5. History

Visit historic Wolfe’s Neck Farm and see a 626 acre farm on the Maine coast dedicated to sustainable agriculture, environmental education, and community well-being.

Nearby is Desert of Maine, a famous natural phenomenon, creating a desert in Maine (of all places!).

If you enjoy maritime history, the Maine Maritime Museum is in Bath, about 15 minutes from Freeport, and is filled with history about Maine’s maritime past and present.

6. Golf

If you would enjoy a round of golf in a wonderful setting, there are several courses that would suit you nearby. Closest is the Freeport Country Club’s 9-hole track. Brunswick’s Brunswick Golf Club is a nice 18-hole course, and only about 10 minutes away. Fox Ridge Golf Club, past home to the Maine State Open, is not much farther away, and provides a real challenge to golfers of any ability. Others are a bit farther away, near Portland or Boothbay Harbor.

7. Hiking and Nature

Two of Maine’s great State Parks, Wolfe Neck State Park and Bradbury Mountain State Park, are located within about 10 minutes drive from Freeport. Wolfe Neck State Park is on Casco Bay and offers hiking trails in the woods and along the bay. Bradbury Mountain State Park offers fine views from its trails at higher elevation.

8. Boating

Canoes and kayaks can be rented nearby for the self-powered enthusiast. There are also tour boats for everything from puffin and whale watching tours and lighthouse tours to tours of Arctic explorer Admiral Peary’s Eagle Island home. Some are as close as 5 minutes from Freeport, while others are from 10 to 50 minutes away. Sails on an antique schooner are as close as Portland harbor.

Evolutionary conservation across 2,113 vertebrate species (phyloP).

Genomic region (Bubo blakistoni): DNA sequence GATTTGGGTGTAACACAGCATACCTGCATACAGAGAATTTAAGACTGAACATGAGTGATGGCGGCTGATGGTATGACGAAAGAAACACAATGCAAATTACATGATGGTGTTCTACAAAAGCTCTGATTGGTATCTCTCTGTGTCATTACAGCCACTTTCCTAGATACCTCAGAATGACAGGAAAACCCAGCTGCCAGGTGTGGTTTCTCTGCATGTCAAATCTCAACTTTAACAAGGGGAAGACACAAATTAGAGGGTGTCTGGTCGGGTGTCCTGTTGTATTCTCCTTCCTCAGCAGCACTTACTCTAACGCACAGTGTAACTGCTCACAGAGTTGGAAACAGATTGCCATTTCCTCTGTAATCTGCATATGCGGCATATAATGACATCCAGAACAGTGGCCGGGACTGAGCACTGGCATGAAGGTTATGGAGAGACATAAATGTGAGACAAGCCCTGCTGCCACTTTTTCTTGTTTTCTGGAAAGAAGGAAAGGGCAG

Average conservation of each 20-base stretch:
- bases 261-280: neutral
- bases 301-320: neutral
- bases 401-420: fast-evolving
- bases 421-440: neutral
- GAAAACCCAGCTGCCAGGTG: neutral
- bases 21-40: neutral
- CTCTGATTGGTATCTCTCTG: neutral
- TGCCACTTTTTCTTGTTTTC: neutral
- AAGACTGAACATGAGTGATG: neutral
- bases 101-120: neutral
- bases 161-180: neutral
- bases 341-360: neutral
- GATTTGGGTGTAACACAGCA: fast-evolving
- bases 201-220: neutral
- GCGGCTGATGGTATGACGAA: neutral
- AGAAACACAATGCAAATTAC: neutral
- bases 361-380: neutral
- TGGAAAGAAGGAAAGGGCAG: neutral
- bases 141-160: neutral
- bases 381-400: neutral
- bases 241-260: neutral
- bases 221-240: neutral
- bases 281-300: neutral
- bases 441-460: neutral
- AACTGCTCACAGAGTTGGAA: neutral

9. Art Galleries

In Freeport you’ll find a group of artists at Freeport Square or the new Wonderful Art Gallery, right in Freeport Village, or just a bit up US-1 is the Frost Gully Gallery, featuring 20 Maine artists at Maine’s oldest gallery.

10 Antiques

OK, so hunting for antiques is a form of shopping. Still, it isn’t quite the same thing, is it? Just 5 minutes up the road in Brunswick is the Andross building, containing a large antique mall with a variety of dealers. Brunswick also has several independent antique dealers. A few more minutes up US-1 in Bath, there are several individual antique shops along the streets, and others along Route 209 toward Popham Beach.

Do you have any favorite places in Maine? Let us know in the comments.